New Scoreboard Stirs Discussion

Jack Nelson, Staff Writer

Hang on for a minute...we're trying to find some more stories you might like.


Email This Story






 The grand opening of Scituate High School’s new turf field for the Thanksgiving football game was a smashing success, thanks to a huge turnout at the game and a big Sailors win.  SHS students had been dealing with recurring parking problems and unappealing scenery for months leading up to the ceremony, but their suffering was rewarded. Fans of the memorable experience will be fascinated to know that even more is in the works to enhance the already impressive venue.  A proposal has been made by Athletic Director Peter Umbrianna and former Athletic Director Bill Luette that, if approved, will give the Sailors one of the premiere sports facilities on the South Shore: the installment of a new video scoreboard.

With Scituate High School’s immediate competitors moving fast for state-of-the-art features and the ongoing status of sports-related construction at SHS, Umbrianna and Luette feel that the time is now to revolutionize.  The benefits range from spectator to student body to community engagement and begin with the dynamic abilities of the video scoreboard. It could be used as a platform for sport-specific templates, school presentations, ceremony enhancement, and promotion of school-wide messaging. 

One of the overarching goals is to increase student inclusiveness by offering TV production work studies and classes to those who don’t participate in sports. Umbrianna is particularly enthusiastic about this, saying, “For a kid that might not be interested in participating in sports but wants a career in production, they’re already ten steps ahead because everyone uses Daktronics.  To be able to put that on their resume or college application, and break down every little thing they’ve done using Daktronics, it’s huge.”  

In the event that the video scoreboard comes to fruition, the school would also earn profit from the revenue-generating equipment and hopefully attract various league All-Star games/MIAA events.

Logistically, this would be a 32-foot long video panel placed in the middle section of the pre-existing scoreboard.  The panels displaying the score and timeouts would remain. Come game time, the video scoreboard could feature live game feed, on-field interviews, highlight reels, and replays.  It would be operated wirelessly by sending video files from a phone or streaming footage from a camera at the field level or from the press box. The scoreboard itself and required equipment would be provided by Daktronics, a rapidly growing video production company that’s featured at some of the biggest locations in the world; Times Square, Piccadilly Circus, Gillette Stadium, and TD Garden, to name a few.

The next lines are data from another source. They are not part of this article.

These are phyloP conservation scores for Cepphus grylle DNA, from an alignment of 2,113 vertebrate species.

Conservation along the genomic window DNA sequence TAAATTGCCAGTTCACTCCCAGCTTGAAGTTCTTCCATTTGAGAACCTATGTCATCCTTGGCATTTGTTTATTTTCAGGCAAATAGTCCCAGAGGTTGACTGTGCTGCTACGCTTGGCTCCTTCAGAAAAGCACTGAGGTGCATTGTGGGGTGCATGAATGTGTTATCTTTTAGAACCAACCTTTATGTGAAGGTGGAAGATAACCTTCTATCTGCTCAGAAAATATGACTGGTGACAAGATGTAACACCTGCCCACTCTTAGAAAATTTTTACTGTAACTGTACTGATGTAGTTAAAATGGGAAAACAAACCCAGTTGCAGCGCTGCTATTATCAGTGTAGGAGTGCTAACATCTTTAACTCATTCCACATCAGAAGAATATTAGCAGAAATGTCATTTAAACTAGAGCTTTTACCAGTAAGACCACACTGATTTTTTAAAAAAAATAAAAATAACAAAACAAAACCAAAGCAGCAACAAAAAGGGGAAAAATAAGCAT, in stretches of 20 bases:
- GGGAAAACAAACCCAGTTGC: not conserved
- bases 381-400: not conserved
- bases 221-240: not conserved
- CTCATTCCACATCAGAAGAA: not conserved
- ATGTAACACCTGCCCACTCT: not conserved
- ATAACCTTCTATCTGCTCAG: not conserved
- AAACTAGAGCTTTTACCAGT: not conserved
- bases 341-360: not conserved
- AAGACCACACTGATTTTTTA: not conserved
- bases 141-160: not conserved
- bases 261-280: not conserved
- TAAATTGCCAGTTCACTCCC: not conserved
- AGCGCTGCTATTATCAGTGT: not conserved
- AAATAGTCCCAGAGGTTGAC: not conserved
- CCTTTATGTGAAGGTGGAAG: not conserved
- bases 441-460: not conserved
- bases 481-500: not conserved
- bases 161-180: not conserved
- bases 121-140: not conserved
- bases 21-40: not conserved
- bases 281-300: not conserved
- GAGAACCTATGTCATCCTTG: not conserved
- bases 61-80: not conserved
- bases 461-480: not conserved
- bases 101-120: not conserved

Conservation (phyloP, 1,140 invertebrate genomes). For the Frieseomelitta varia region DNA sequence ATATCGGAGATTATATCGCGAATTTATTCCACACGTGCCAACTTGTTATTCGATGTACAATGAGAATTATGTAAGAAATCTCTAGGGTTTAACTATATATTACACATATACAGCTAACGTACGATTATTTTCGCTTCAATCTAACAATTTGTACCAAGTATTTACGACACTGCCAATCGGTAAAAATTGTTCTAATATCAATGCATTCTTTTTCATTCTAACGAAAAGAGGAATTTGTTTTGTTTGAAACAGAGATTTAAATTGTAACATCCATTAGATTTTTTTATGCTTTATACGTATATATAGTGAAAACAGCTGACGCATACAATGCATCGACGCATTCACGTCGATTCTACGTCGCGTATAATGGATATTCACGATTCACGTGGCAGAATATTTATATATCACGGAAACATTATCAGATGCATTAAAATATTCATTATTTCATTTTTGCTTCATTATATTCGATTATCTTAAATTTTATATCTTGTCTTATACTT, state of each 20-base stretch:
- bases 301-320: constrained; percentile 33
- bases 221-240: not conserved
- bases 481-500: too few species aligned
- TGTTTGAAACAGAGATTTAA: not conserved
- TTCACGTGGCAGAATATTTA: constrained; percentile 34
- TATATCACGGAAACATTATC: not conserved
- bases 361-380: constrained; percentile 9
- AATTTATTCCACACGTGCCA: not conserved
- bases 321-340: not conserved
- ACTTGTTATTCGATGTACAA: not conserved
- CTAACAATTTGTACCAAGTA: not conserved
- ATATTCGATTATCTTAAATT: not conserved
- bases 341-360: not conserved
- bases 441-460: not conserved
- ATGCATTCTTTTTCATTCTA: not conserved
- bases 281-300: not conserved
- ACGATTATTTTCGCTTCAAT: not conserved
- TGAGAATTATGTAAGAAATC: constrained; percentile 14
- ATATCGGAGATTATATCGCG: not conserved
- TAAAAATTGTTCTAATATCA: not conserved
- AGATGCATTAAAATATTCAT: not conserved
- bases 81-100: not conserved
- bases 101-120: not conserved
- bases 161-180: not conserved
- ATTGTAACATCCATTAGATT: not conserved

A project this ambitious doesn’t come cheap: the price tag of the video scoreboard sits at a hefty $145,000.  The money would come from funding up-front by local sponsors, who in return, would earn commercial spots during games.  This is where problems arise. Existing school district policies prohibit paid advertising on school grounds due to concerns that advertising could poorly reflect the values of the school and its students–and potentially misguide the Pre K-12 audience.  In order for the scoreboard proposal to become reality, the language of this town ordinance must be changed. With this being the major obstacle, Umbrianna notes that changes are currently being pursued: “There have already been a couple of school committee meetings and sub-committee meetings that are working on changing the wording with advertising so we can make this work.”

Just as there was a backlash when the SHS Music Department recommended the purchase of the Steinway & Sons Concert Grand Piano, there will inevitably be some opposition to this video scoreboard.  In anticipation of this situation, Umbrianna says, “It’s definitely a luxury and one that a lot of people will question ‘Do you need it?’ and our argument is, ‘You know what? We kinda do.'” He cited the revolutionary trend of South Shore athletics as the reason for this being a necessity.

As for the road ahead, Umbrianna and Luette are moving quickly. Umbrianna commented, “We’re already kinda starting to put the bug into people’s ears to see who might be interested.  There’s also a school committee meeting in January that’s going to vote on it and hopefully, get that ball rolling so we can get the word out to the community.” Should the proposal be approved, we can expect a mix of excitement and controversy within the coming months as Scituate prepares to become a showcase venue for modern public high school athletics.